Review: Warcraft: The Beginning – Warcraft (2016)


Director: Duncan Jones | 123 minutes | action, adventure, fantasy | Actors: Travis Fimmel, Paula Patton, Ben Foster, Dominic Cooper, Toby Kebbell, Ben Schnetzer, Robert Kazinsky, Clancy Brown, Daniel Wu, Ruth Negga, Anna Galvin, Callum Keith Rennie, Burkely Duffield, Ryan Robbins, Dean Redman, Glenn Ennis , Terry Notary, Elena Wurlitzer, Michael Adamthwaite, Anna Van Hooft

The history of the Warcraft universe dates back to 1994, when the very first Warcraft video game saw the light. It would be the start of a series of wildly popular games that would eventually culminate in the celebrated World of Warcraft. All these years, the history of the universe has been further explored, with what fans affectionately call lore. Not only the games contributed to this, also countless books and internet pages have contributed to these extensive chronicles. And now the film has also joined.

The question, however, is how the viewer can experience such a film without any prior knowledge. It could be that the makers have succumbed to simplifying history. Something that would undoubtedly make millions of fans rub their heads. Another option is that the creative team of “Warcraft: The Beginning” has desperately wanted to stick to its own extensive history. For a layman it would be impossible to follow. Balance is the magic word here. The man responsible for that is cinematographic prodigy Duncan Jones (“Moon”, “Source Code”).

And Jones is quite successful at that. His movie broadly tells the story of the very first Warcraft game. Although there are some storylines to precede, that is a nice introduction to the whole thing. In short, it comes down to the following. The people of Azeroth lead a peaceful life until a strange kind of creatures colonized the planet out of nowhere.

It turns out to be the Orcs, who, led by the evil Gul’dan (Daniel Wu), have come up with a plan to make Azeroth their home. Split into bloodthirsty clans they are able to conquer the defenseless land little by little. The Frostwolves, led by their brave foreman Durotan (Toby Kebbell), are also part of the battle. But as Gul’dan becomes increasingly possessed by Fel, a devastating form of magic, Durotan and his people begin to feel a pang of conscience. Especially now that a small Orc is on the way.

People do not know what is happening to them. Only knight Anduin Lothar (Travis Fimmel) begins to suspect that an evil storm is coming. Together with wizard-in-training Khadgar (Ben Schnetzer) he tries to figure out what exactly is wrong. A traitor in their midst doesn’t make their search any easier. Only rapprochement with the Frostwolves can offer a solution.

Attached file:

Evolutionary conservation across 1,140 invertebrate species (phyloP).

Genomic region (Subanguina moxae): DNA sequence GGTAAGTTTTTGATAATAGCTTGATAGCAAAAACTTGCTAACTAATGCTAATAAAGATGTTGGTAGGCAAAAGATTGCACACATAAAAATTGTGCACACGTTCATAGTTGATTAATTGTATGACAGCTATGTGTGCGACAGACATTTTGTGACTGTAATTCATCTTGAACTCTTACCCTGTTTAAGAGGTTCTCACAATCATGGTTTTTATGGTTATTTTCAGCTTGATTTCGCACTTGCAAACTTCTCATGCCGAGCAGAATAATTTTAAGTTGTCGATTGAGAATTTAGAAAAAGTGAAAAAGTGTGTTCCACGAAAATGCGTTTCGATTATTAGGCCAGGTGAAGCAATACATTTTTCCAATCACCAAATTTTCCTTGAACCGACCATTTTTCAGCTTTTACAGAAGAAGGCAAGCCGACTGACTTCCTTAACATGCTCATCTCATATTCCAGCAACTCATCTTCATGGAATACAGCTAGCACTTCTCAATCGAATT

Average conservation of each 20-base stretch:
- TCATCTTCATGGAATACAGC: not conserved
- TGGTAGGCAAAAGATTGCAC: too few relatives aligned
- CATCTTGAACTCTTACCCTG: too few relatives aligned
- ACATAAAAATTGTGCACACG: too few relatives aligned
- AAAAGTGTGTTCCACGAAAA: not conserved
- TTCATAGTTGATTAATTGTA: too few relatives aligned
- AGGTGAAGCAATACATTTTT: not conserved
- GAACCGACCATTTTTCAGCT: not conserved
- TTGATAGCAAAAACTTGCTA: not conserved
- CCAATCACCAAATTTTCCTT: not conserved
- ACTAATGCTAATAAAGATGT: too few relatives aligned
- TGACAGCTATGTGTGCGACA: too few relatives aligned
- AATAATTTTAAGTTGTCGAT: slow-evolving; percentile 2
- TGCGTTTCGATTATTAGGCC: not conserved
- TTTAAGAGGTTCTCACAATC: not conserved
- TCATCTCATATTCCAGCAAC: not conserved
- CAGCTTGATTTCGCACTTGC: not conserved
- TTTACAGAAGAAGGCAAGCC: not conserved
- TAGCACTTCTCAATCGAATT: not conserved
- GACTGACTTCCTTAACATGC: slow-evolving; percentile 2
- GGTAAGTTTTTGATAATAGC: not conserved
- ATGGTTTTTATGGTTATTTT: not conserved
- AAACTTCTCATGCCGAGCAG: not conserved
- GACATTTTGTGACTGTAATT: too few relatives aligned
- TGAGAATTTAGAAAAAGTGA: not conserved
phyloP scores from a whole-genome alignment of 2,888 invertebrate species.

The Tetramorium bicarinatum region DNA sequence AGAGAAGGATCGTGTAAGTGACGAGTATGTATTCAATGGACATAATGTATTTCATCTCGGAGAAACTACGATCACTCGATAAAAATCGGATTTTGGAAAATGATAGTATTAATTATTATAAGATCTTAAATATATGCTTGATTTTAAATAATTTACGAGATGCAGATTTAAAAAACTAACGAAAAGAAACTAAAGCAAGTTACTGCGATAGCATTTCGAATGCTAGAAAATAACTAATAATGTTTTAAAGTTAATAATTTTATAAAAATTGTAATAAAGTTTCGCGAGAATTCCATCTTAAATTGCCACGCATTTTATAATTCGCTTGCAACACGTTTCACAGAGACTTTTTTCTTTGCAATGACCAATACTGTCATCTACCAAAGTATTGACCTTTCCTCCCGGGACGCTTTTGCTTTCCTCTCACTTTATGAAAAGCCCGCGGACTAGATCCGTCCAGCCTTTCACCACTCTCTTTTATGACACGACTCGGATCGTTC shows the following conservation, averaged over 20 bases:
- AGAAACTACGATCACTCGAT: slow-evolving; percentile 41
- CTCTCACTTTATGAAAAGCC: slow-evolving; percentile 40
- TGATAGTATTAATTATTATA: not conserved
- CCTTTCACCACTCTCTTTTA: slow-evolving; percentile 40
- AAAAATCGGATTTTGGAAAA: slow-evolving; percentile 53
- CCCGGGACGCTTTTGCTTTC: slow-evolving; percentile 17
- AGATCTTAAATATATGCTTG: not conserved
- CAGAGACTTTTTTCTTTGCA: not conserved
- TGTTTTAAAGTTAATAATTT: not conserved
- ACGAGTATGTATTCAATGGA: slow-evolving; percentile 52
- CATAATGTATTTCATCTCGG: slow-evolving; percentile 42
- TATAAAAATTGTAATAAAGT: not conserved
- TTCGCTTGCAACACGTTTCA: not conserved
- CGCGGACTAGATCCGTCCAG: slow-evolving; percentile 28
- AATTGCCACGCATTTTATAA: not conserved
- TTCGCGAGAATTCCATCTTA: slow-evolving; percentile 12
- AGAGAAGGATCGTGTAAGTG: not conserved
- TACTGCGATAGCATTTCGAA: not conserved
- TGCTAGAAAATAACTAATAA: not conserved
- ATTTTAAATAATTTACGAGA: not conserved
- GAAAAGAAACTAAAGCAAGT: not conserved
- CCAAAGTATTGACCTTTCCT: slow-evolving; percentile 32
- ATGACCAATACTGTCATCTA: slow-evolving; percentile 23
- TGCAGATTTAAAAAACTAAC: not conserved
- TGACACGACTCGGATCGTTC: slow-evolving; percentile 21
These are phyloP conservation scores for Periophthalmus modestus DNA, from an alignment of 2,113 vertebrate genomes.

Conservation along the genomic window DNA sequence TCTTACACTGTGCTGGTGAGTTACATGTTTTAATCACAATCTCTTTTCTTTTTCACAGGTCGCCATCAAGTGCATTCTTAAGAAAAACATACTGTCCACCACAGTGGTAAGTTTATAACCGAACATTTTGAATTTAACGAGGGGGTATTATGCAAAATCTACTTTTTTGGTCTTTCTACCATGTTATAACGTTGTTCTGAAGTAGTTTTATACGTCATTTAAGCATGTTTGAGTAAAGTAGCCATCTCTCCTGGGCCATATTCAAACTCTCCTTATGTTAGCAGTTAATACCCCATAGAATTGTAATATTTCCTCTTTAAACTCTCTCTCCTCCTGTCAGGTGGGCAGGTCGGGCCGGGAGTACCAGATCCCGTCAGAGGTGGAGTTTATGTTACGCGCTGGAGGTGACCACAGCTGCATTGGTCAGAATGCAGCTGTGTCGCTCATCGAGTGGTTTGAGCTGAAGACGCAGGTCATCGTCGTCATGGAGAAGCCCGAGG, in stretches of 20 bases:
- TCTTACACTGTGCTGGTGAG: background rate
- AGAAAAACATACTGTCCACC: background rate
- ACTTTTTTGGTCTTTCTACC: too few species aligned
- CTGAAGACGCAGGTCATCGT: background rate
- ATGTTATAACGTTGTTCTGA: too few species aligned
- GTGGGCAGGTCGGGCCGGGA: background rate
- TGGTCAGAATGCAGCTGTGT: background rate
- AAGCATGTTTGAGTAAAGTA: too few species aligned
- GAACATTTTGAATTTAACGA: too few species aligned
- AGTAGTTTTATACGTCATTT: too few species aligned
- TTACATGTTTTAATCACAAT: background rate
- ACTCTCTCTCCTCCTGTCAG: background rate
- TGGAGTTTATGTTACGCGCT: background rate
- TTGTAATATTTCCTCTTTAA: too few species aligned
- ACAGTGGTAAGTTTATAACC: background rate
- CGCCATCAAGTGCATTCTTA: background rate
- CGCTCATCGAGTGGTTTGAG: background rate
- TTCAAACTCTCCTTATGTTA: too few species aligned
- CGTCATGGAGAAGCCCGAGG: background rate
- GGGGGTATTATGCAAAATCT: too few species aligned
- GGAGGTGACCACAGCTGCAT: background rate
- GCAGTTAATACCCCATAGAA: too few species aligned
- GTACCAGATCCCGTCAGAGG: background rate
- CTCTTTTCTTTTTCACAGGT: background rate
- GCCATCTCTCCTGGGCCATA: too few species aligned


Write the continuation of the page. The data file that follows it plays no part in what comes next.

Jones chooses to tell the story gradually. As an uninitiated spectator, the beginning is therefore quite difficult to follow. But persistence wins. As more cards are put on the table, “Warcraft” not only becomes easier to understand, but the film also gains in excitement and spectacle. Jones’s courageous approach is rewarded.

He is also brave in his detailed and faithful cinematography. Jones seems to have deliberately wanted to maintain a game staging. The camera is often in such an impossible position that it makes it appear as if the image was created completely digitally. Although CGI is not surprisingly more than a major role, the camerawork nowhere feels completely fake. Because of this form of filming, ‘Warcraft’ looks like one large lifelike, non-interactive cut scene, also because of the many floating camera movements and rapid editing. It is not all heaven storming, all the more entertaining.

Thematically, however, “Warcraft: The Beginning” does not amount to much. The fear of the strange, the attachment to own traditions and the self-preservation by seeking the attack; that’s in short what it all comes down to. And that while humans and Orcs are more alike than they themselves think possible. There are bad, but also good Orcs. Just as is the case with people. It allows the creators to share commitment across the two factions. Both are equally important, just like in the original video games. That paves the way for specific character involvement. While “Warcraft: The Beginning” attempts to develop character and emotional depth, it remains in the shadow of the action.

In the end there are enough questions for a follow-up. Where exactly do the Orcs come from? What is the role of the dark magic Fel in this? And what about that traitor exactly? Judging by the games, it will not stop there and many more sequels can be expected. As long as the narrative balance remains intact for new viewers and old fans, “Warcraft: The Beginning” can be a highly successful film series. to become. With Duncan Jones at the helm, the omens look good.

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